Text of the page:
Ours seems to be a common story among young people moving onto boats in London, certainly the group of friends we have gained through this lifestyle all seem to have similar values and experiences. One common theme is definitely the rising cost of living and ever increasing rent, although this is a contentious topic among boaters, so perhaps for another article another time. Another is the idea of self sufficiency, this is at the core of my own values, and at a time where we are so reliant on being plugged into the grid, moving not only off grid, but constantly travelling, seems like an escape from what feels bleak and hopeless. Closeness to nature is also something that comes up time after time, among blocks of flats and high rise buildings, little pockets of greenery and nature can feel grounding.

My demographic is one that is practical, motivated and attempting to escape the system in one way or another, but perhaps most importantly, we are community minded and take initiative to form meaningful connections with others. As I mentioned previously, I spent a long time feeling very alienated. The opposite of this for me is a sense of connectedness with a community, which is something I really struggled to find in London, until we got the boat. Something changed pretty much immediately, our neighbours talked to us, we started to see the same faces up and down the canal, people are so willing to help each other out in times of need. We have people round for coffee, we go for walks, share tools and exchange food, clothes, plants. This willingness to give to others is something I have not come across before, it is refreshing and makes me feel valued and able to contribute. We have our own space, and we are independent in that way, but share a unity. I think this balance between independence, our own space and integration with the community has been key to finding stability.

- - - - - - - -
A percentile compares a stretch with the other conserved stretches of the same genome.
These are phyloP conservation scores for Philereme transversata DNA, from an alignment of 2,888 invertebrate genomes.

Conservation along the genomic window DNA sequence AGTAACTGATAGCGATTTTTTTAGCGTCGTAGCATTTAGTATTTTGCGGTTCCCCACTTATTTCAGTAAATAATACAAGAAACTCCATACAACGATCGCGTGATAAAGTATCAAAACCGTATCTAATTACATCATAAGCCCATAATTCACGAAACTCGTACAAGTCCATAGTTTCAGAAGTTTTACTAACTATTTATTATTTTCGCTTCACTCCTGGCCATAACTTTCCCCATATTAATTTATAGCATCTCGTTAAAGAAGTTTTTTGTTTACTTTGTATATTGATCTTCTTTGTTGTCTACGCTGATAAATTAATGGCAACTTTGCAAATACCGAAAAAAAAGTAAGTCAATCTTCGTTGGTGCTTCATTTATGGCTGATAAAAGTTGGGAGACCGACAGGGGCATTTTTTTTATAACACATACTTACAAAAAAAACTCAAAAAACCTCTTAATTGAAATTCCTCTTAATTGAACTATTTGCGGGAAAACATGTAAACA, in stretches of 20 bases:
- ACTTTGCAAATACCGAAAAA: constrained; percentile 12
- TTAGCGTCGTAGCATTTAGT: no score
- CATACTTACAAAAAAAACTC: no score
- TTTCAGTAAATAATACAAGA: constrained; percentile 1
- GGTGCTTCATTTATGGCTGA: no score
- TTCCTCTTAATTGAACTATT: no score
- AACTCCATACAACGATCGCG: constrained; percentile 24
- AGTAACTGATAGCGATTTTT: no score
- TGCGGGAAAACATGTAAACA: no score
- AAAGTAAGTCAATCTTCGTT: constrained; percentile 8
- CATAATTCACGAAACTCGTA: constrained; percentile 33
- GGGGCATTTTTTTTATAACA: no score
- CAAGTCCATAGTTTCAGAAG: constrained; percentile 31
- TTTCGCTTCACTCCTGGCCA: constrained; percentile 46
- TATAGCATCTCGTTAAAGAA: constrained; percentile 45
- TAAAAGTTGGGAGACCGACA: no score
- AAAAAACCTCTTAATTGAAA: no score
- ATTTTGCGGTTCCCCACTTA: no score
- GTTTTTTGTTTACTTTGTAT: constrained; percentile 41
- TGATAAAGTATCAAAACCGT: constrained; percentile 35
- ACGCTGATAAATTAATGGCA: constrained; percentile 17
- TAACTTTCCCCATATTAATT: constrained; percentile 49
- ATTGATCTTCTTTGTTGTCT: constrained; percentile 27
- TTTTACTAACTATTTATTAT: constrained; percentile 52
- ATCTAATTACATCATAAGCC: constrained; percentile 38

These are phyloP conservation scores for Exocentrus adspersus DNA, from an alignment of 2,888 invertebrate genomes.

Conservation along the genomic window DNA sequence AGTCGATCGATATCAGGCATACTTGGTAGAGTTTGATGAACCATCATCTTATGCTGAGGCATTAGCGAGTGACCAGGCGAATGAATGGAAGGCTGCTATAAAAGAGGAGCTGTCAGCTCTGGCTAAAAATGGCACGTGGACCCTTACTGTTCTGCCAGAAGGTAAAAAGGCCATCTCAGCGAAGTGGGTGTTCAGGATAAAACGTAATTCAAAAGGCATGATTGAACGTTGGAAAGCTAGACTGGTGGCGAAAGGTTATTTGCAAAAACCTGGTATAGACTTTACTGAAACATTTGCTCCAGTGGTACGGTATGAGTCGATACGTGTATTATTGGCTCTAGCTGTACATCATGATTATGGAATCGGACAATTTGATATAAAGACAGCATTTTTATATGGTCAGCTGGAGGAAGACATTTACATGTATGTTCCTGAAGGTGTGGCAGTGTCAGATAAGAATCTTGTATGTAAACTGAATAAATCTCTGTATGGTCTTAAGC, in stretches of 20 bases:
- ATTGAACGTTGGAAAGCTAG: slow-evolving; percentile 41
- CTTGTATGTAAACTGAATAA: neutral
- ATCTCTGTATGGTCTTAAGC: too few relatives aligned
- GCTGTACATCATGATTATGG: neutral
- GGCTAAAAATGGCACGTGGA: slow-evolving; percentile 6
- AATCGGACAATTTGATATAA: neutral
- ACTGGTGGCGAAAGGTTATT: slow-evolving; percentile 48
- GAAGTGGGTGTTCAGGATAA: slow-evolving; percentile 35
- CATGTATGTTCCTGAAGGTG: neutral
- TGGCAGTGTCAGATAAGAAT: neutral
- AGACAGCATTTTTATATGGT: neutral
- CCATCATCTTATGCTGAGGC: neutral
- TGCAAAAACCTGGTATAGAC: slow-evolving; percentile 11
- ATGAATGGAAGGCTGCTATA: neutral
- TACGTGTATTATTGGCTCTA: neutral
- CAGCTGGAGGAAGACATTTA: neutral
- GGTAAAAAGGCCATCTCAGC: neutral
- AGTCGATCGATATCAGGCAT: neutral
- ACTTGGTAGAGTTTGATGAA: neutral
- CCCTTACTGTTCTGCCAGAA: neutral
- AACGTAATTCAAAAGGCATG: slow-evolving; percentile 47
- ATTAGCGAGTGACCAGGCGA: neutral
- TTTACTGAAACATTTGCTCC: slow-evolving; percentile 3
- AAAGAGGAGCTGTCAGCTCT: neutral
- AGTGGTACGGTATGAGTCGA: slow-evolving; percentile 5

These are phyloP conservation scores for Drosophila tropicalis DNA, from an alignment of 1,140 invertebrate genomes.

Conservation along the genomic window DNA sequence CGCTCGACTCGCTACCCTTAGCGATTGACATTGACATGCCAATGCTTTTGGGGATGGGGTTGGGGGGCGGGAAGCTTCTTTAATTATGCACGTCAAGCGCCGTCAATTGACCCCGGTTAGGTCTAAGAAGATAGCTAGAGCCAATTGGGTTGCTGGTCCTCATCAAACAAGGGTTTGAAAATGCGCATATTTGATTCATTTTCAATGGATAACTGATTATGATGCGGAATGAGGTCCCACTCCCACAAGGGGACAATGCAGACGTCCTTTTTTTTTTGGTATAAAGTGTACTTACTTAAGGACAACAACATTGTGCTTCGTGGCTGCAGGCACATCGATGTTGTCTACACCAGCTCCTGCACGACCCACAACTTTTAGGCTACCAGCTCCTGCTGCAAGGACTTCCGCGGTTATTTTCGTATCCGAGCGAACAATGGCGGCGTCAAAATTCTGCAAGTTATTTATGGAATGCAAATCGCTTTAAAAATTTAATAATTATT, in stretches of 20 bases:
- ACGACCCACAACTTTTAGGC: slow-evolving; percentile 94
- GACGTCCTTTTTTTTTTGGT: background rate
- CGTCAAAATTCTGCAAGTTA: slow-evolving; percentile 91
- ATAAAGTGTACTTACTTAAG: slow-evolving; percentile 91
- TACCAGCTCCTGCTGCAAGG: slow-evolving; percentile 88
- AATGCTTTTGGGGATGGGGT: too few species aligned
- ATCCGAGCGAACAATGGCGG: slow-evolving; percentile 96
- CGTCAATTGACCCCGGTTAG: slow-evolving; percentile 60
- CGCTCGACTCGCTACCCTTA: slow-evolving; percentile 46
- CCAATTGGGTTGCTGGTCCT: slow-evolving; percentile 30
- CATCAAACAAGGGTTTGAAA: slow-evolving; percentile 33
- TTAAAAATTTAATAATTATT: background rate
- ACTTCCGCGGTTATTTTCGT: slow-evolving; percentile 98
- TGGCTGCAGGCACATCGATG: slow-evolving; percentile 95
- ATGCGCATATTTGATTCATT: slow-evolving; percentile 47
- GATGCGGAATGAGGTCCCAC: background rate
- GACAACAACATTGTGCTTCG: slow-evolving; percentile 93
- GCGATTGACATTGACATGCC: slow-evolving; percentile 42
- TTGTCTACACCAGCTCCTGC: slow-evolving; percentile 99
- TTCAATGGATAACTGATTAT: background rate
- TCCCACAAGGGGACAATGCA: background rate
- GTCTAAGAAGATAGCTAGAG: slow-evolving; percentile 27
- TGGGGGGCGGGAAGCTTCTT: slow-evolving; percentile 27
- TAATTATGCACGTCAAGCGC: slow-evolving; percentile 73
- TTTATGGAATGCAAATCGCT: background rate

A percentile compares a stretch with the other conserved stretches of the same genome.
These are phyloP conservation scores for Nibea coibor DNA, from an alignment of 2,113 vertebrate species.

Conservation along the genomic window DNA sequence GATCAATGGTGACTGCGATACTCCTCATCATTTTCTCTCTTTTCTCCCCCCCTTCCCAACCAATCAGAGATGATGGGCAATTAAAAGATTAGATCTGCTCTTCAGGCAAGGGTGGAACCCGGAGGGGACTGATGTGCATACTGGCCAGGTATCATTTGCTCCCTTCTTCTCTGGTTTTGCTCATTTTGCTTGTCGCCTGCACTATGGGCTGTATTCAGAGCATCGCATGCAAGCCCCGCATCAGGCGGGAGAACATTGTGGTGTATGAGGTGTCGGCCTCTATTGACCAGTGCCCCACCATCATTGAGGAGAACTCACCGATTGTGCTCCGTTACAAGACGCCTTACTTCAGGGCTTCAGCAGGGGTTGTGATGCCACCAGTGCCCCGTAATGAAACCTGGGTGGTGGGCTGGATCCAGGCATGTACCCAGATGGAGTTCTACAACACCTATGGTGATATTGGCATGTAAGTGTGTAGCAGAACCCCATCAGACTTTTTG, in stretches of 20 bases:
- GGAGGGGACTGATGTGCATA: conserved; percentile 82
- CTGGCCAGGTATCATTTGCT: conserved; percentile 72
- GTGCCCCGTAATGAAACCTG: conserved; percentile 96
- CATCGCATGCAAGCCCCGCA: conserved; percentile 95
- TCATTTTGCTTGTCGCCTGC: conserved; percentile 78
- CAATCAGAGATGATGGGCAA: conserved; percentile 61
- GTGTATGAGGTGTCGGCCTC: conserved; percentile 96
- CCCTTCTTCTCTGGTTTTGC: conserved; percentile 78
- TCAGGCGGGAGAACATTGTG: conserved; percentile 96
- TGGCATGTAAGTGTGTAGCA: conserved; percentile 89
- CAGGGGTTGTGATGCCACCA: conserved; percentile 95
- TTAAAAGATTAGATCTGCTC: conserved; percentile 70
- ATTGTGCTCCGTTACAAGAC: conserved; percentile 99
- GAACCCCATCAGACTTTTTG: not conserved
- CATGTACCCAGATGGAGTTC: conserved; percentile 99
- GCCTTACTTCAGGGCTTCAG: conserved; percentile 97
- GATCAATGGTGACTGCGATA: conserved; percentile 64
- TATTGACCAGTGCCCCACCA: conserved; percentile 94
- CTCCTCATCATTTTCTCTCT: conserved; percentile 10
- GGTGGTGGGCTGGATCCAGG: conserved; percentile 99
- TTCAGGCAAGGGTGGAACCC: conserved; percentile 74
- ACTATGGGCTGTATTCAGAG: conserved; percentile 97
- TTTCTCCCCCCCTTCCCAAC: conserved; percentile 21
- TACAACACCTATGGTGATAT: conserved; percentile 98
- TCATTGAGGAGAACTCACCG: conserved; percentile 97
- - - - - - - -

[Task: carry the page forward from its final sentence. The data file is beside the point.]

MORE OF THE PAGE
Lizzie Jones

boat moored

cruising narrowboat

Of course we haven’t got on with everyone we have met, we have come across our fair share of a****holes, and maybe some people thought we were the a****holes, and it is important to acknowledge that. This community is in no way perfect, we are all human, and where there are humans, there is chaos and mess, that is just life. For me community doesn’t just mean friends, it means building solidarity across difference. Friendships provide a sounding board for our beliefs and values, which is one of many reasons they are important, but without a wider community we can become trapped in an echo chamber of people who think just like us. I find it important to be connected to people beyond our friendships because this is how our beliefs and values are challenged or consolidated, and we search for common ground. As boaters we have common ground and experiences to build upon, but also are a massively diverse group of people from all sorts of backgrounds, which can be frustrating and mind opening in equal measures. Building solidarity across difference is the only way that we will get ourselves out of this mess we are in globally. Joining the NBTA has definitely confirmed this belief, it is challenging and rewarding to organise such a geographically and socially diverse group of people to campaign together towards a common goal, but it is the only way to make any real changes.

Humans are social animals, we are designed to live in villages or communities, and therefore the world we live in can feel overwhelming and authoritarian, and lacking in the human connection we are hardwired to need. Choosing to live this lifestyle has offered me ownership of my life, a connection to nature, but what I have found most nourishing has been the interconnectedness I feel for the first time. I have found this to be an antidote to the detachment I felt unable to shake for years.

novel news

tales from the old cut

novel news

An occupational hazard of spending too much time rummaging through old newspapers is that you become somewhat de-sensitised to the macabre as, such is the nature of journalism, it’s the grim and the grisly that sells the most papers.